Ethnic Groups in Jamaica

Instructor: Christopher Muscato

Chris has a master's degree in history and teaches at the University of Northern Colorado.

The island nation of Jamaica has a complicated history, which has impacted its current population. In this lesson we'll talk about ethnicity in Jamaica and see what this means for the modern nation.

Jamaica

''Out of many, one people.'' Can you imagine a more appropriate national motto for the Caribbean nation of Jamaica? Okay, maybe, ''Don't worry be happy,'' but next to that Jamaica really has an appropriate national motto for itself. As one of the central hubs for transatlantic colonialism for centuries, Jamaica has been home to a lot of people, people who mixed and mingled and fought and loved and in the end became the Jamaican nation. But how much do you really know about the Jamaican people? Well, naa worry bout it, mon. Let's take a look.

Jamaica
Jamaica

Black Ethnicity in Jamaica

Now, in terms of pure statistics, Jamaica seems fairly homogenous. As of 2011, 92% of the population identified as ethnically Black. However, thanks to Jamaica's history, the reality isn't quite that simple. For one, after centuries of Jamaica being one of the main transportation and trade centers of the Atlantic world, there has been an incredible amount of ethnic mixing. Very few Jamaicans today are realistically entirely of African ancestry. Most will have more diverse genetic heritage, but the fact that they identify as Black is significant. Self-identification is actually an important part of ethnicity.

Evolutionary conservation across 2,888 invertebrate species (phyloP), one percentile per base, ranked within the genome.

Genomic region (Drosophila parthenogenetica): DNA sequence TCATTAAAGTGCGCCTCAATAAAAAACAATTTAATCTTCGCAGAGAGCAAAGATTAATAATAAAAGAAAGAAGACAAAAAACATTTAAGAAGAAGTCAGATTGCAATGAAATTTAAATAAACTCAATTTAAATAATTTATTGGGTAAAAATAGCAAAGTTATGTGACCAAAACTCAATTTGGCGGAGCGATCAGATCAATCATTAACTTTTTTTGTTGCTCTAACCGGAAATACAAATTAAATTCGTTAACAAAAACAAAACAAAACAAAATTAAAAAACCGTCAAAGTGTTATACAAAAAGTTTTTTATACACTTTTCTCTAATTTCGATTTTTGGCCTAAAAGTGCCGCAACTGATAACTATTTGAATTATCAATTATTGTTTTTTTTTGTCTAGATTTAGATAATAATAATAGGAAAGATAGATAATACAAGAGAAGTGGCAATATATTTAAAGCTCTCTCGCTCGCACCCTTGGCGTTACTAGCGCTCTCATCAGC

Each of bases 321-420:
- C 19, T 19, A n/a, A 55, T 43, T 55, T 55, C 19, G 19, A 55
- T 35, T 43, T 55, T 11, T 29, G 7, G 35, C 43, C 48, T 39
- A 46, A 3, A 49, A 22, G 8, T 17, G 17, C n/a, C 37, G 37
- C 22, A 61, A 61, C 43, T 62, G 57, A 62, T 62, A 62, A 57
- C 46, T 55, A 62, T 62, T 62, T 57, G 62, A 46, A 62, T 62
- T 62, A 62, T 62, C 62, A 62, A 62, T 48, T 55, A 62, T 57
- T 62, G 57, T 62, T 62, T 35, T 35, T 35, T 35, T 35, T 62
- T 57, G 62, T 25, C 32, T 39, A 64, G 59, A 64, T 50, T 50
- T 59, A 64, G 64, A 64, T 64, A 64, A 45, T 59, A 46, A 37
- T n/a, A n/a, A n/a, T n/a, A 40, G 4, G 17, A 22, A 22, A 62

African ethnicity is the dominant heritage of Jamaica
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So Jamaican ancestry is mostly African. Africa's a huge place of more than 11 million square miles and over 3,000 distinct ethnic groups. That's a wide range of people. So, what part of this continent makes up Jamaica's ethnic majority?

First, we do need to talk about how Africans got to Jamaica. Like other predominantly black Caribbean societies, Jamaica's population is almost entirely the descendants of slaves who were forcibly and violently transported to the island to work on sugar and tobacco plantations for colonial overseers. Since these people were treated with inhumane disregard, it can be hard to tell exactly where they came from, although we do have some clues.

White plantation owners in colonial Jamaica called most of their slaves Koromanti, which was a term to refer to slaves from Africa's west coast, specifically around the modern nation of Ghana. Ghana was a major slave-trading hub, so it's possible that the ancestors of Jamaicans came from elsewhere and were only traded there, but genetic studies have confirmed that most Jamaicans are ethnically connected to the people of West Africa.

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